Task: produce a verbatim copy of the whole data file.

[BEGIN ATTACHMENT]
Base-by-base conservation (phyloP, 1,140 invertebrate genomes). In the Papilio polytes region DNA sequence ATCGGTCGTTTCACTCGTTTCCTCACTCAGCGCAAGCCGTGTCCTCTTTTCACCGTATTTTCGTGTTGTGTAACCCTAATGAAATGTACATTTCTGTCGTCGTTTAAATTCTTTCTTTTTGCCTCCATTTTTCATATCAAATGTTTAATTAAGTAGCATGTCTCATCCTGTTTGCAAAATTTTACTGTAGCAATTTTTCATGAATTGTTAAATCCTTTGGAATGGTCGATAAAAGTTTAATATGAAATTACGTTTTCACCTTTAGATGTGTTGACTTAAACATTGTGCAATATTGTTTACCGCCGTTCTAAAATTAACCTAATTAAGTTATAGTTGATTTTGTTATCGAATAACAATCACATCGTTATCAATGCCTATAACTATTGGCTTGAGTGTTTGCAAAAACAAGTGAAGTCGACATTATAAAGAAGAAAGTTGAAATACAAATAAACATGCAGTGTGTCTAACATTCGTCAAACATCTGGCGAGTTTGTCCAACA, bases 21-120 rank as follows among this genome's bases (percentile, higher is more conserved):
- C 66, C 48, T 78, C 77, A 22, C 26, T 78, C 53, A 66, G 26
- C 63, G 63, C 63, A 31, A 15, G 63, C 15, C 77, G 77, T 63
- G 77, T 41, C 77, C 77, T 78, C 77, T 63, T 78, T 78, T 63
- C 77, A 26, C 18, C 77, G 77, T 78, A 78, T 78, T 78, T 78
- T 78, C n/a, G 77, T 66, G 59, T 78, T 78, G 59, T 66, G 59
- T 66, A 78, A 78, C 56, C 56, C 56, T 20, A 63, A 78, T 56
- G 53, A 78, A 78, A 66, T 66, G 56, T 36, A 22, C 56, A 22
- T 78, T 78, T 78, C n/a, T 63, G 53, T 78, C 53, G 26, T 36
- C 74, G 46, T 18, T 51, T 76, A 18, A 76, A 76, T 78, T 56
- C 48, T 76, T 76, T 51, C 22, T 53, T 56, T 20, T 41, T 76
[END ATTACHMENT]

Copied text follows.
Base-by-base conservation (phyloP, 1,140 invertebrate genomes). In the Papilio polytes region DNA sequence ATCGGTCGTTTCACTCGTTTCCTCACTCAGCGCAAGCCGTGTCCTCTTTTCACCGTATTTTCGTGTTGTGTAACCCTAATGAAATGTACATTTCTGTCGTCGTTTAAATTCTTTCTTTTTGCCTCCATTTTTCATATCAAATGTTTAATTAAGTAGCATGTCTCATCCTGTTTGCAAAATTTTACTGTAGCAATTTTTCATGAATTGTTAAATCCTTTGGAATGGTCGATAAAAGTTTAATATGAAATTACGTTTTCACCTTTAGATGTGTTGACTTAAACATTGTGCAATATTGTTTACCGCCGTTCTAAAATTAACCTAATTAAGTTATAGTTGATTTTGTTATCGAATAACAATCACATCGTTATCAATGCCTATAACTATTGGCTTGAGTGTTTGCAAAAACAAGTGAAGTCGACATTATAAAGAAGAAAGTTGAAATACAAATAAACATGCAGTGTGTCTAACATTCGTCAAACATCTGGCGAGTTTGTCCAACA, bases 21-120 rank as follows among this genome's bases (percentile, higher is more conserved):
- C 66, C 48, T 78, C 77, A 22, C 26, T 78, C 53, A 66, G 26
- C 63, G 63, C 63, A 31, A 15, G 63, C 15, C 77, G 77, T 63
- G 77, T 41, C 77, C 77, T 78, C 77, T 63, T 78, T 78, T 63
- C 77, A 26, C 18, C 77, G 77, T 78, A 78, T 78, T 78, T 78
- T 78, C n/a, G 77, T 66, G 59, T 78, T 78, G 59, T 66, G 59
- T 66, A 78, A 78, C 56, C 56, C 56, T 20, A 63, A 78, T 56
- G 53, A 78, A 78, A 66, T 66, G 56, T 36, A 22, C 56, A 22
- T 78, T 78, T 78, C n/a, T 63, G 53, T 78, C 53, G 26, T 36
- C 74, G 46, T 18, T 51, T 76, A 18, A 76, A 76, T 78, T 56
- C 48, T 76, T 76, T 51, C 22, T 53, T 56, T 20, T 41, T 76